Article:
Yep, it really was my first time. Trufax. I’ve been in this world for a while now, and vegan for around fifteen of them, but I’d never done a Cube of Truth. Done a few other protests, but I was a Cube virgin before today. I admit that I had been a bit hesitant in the past to de-virgin myself, because I wasn’t sure how long my back would last if I was standing for 2.5 hours. All the requisite bumps and bangs along the way to this point in time, plus a few more, have taken their toll. However, it’s just one of the prices we pay for living a life, and today I was willing to put it to the test.
And what a day to choose for my cube debut! Free bus rides all weekend to celebrate World Car Free Day. Bonus! The weather played nice, too. Would I have gone if it hadn’t played nice? Maybe I won’t dig too deep into that one, in case I don’t like the answer. Today, I also learned that in 2017, humans killed 75 billion land animals, up from the 60 billion figure previously cited. My heart breaks – but I know that that doesn’t help the animals much. It did give me an extra push to get out the door, though.
So, what is a Cube of Truth? It’s silent and non-confrontational activism, that also deliberately embodies a live art installation. Participants form a cube shape, and either hold a device showing truthful images of what is done to animals on their way to our plates, or a sign. They do nothing else, and say nothing, but get to wear very cool masks. The masks make the Cubers anonymous, so that the images are what the public focus on. The outreach part of the team are the ones who will engage with the public.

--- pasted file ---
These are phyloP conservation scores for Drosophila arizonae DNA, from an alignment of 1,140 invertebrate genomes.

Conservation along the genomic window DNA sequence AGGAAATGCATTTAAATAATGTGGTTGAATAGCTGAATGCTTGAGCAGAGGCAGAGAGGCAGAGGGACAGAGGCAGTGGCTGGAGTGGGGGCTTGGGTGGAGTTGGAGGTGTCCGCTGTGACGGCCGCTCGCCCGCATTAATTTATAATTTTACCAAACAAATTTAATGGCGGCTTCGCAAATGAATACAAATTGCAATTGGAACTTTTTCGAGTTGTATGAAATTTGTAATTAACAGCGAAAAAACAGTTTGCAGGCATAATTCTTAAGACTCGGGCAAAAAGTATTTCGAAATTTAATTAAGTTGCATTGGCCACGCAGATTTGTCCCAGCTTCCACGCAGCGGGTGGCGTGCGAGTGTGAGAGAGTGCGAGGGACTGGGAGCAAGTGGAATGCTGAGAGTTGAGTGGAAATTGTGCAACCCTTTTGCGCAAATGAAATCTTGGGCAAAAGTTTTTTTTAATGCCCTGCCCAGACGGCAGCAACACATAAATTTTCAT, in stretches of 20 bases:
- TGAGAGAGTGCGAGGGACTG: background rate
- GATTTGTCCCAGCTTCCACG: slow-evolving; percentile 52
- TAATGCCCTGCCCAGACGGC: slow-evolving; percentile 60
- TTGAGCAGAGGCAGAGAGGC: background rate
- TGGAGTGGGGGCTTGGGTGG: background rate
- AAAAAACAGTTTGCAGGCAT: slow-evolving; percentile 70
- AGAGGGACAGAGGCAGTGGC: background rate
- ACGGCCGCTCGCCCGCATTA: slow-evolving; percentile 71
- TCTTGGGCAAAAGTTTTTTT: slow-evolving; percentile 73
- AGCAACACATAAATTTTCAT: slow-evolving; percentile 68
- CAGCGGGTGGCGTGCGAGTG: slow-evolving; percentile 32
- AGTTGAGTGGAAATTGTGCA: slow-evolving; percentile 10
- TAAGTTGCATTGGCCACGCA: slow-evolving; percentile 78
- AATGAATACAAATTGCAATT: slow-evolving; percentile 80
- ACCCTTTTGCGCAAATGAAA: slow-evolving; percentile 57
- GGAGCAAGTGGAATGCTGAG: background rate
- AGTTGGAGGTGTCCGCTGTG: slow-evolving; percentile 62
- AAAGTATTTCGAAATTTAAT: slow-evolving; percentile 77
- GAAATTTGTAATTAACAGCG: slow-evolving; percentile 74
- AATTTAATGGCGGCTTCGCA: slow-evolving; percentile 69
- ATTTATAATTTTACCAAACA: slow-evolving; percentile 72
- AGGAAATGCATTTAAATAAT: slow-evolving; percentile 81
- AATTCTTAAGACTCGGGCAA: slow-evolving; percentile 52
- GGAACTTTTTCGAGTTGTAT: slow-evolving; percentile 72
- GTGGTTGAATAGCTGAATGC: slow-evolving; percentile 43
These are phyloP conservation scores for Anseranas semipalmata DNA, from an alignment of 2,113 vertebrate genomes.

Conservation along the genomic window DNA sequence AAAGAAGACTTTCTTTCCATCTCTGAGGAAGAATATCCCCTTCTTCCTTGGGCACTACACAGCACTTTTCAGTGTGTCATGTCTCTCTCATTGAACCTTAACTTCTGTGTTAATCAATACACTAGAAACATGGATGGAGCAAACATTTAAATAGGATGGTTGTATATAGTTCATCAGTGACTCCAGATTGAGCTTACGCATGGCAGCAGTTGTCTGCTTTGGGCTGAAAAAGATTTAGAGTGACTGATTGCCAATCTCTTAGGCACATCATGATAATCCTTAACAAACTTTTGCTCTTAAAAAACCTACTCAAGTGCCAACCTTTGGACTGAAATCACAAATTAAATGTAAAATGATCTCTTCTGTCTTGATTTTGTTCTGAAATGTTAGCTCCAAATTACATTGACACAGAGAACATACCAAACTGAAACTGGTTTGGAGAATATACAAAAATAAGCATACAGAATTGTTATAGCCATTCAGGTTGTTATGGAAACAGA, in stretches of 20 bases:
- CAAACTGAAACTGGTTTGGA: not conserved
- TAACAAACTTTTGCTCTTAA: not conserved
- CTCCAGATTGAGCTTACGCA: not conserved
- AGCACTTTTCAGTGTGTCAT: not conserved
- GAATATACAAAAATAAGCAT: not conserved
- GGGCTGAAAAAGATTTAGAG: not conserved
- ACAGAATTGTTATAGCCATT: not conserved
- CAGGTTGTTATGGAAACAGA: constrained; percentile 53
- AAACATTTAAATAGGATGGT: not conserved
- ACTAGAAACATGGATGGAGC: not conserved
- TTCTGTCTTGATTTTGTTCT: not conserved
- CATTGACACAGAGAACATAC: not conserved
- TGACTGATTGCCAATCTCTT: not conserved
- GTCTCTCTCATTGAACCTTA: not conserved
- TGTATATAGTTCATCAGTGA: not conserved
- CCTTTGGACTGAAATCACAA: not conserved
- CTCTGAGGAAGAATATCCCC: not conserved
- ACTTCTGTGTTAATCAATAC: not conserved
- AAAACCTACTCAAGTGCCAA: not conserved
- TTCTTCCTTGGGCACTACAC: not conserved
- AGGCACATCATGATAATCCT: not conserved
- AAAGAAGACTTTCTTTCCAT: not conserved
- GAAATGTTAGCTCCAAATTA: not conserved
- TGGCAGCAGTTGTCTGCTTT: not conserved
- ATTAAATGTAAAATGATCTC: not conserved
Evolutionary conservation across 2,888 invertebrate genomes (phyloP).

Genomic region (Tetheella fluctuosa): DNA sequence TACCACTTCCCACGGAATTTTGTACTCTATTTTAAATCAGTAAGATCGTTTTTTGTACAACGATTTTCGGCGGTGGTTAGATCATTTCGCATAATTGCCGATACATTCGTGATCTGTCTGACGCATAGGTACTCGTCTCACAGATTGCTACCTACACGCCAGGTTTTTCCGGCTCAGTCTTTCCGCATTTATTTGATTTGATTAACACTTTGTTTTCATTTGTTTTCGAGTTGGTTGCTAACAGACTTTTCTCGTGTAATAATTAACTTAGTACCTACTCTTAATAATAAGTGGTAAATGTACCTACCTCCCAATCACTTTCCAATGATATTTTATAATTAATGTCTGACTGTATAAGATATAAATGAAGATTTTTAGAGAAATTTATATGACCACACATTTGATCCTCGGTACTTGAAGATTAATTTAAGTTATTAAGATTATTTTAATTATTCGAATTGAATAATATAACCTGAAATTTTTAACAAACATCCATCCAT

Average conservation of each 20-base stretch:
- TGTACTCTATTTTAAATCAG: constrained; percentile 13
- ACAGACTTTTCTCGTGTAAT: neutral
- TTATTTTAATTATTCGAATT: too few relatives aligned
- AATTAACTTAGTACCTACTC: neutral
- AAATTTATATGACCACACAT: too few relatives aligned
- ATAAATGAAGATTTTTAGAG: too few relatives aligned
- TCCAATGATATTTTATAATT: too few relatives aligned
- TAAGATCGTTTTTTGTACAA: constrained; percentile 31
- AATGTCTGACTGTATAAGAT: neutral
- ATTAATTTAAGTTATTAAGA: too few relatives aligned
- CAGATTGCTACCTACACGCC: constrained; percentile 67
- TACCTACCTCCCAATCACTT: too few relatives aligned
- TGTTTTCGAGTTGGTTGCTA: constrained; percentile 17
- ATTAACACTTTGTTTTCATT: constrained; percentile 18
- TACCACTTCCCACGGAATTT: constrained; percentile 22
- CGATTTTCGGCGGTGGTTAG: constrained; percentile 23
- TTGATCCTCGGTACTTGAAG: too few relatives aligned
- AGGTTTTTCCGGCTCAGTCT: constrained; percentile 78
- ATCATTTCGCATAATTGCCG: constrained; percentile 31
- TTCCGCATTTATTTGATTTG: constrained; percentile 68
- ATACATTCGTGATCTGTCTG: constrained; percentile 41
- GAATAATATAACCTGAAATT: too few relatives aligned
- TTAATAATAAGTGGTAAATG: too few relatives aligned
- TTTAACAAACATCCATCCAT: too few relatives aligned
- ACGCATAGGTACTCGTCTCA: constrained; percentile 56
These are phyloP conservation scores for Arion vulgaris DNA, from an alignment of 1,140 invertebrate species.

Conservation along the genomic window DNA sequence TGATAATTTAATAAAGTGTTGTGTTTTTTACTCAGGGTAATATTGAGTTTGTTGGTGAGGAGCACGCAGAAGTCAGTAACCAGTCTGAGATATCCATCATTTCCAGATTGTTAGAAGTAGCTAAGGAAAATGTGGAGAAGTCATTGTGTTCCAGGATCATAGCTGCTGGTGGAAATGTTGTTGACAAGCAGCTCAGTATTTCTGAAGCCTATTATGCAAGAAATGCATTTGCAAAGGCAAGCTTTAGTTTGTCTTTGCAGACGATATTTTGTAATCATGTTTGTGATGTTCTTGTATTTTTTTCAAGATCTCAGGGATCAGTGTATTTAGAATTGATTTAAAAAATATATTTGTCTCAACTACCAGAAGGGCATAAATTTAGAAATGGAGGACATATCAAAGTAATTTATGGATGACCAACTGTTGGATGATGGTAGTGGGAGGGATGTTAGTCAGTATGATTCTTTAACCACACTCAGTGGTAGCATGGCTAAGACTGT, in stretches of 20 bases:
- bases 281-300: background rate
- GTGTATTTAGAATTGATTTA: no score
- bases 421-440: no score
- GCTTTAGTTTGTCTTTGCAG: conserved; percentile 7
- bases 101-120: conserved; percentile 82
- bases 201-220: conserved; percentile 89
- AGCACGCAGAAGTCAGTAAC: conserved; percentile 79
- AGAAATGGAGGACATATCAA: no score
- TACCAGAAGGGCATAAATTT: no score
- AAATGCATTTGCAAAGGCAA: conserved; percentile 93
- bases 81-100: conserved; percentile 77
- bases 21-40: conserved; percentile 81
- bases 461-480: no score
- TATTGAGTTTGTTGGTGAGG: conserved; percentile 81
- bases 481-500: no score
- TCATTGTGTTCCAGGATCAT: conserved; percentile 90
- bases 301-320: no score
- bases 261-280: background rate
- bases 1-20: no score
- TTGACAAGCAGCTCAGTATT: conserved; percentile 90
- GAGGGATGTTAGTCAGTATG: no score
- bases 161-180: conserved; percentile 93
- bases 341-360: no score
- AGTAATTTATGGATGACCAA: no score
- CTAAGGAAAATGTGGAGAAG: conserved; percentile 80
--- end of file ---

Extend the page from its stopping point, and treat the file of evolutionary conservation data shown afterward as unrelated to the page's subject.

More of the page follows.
Today, sixteen of us are taking part in it, with a surprising 50/50 gender split (or thereabouts). I say surprising, because we all know that around 70-80% of Vegans are women. But at the end of the day, no-one’s really counting, as long as we just turn up. Dom Mallard, vegan activist extraordinaire, gives the group a run-down of the expected behaviour and protocol, and then we’re away cubing and out-reaching.
This particular cube is made up of four Cubers at a time. This is when I realise that the vision I had of standing in a cube for the whole 2.5 hours of the activism, was kinda wrong. We rotate between cubing and out-reaching, doing about twenty minutes at a time standing still in the cube. My back doesn’t join in the protest, after all. I confess I wasn’t very good at the outreach part when I wasn’t in the cube, but I’m confident I’ll get better – and, who knows, maybe I’ll even get confident. I reckon I did of pretty good job of standing in the cube with a mask on, though.
Above all else, it felt good to be doing something, instead of just thinking I should do something. I knew I was too much of a wimp to do activism like the recent supermarket disruption in Auckland, but doing nothing was getting harder to do. Even I wasn’t believing myself any longer, when I’d tell myself that I’ve done my bit, and now it’s the ‘young ones’ turn. Activism needs to be representative of all of us.
So, whatever thoughts we might have on the supermarket disruption, it galavanised me to go to my first Cube of Truth. It felt like something I could do, and feel effective and safe at the same time. Did I mention that I was a bit of a wimp? Of course, it’s always fab to be with a group of Vegans, too. And Vegans doing activism do tend to have a ‘vibe’ going on.
The Cube of Truth in Christchurch is on every fortnight, and arranged by activism juggernauts, Dom Mallard and Kelvin Penetana. I guess I’ll be seeing them again
Anonymous for the Voiceless FB group.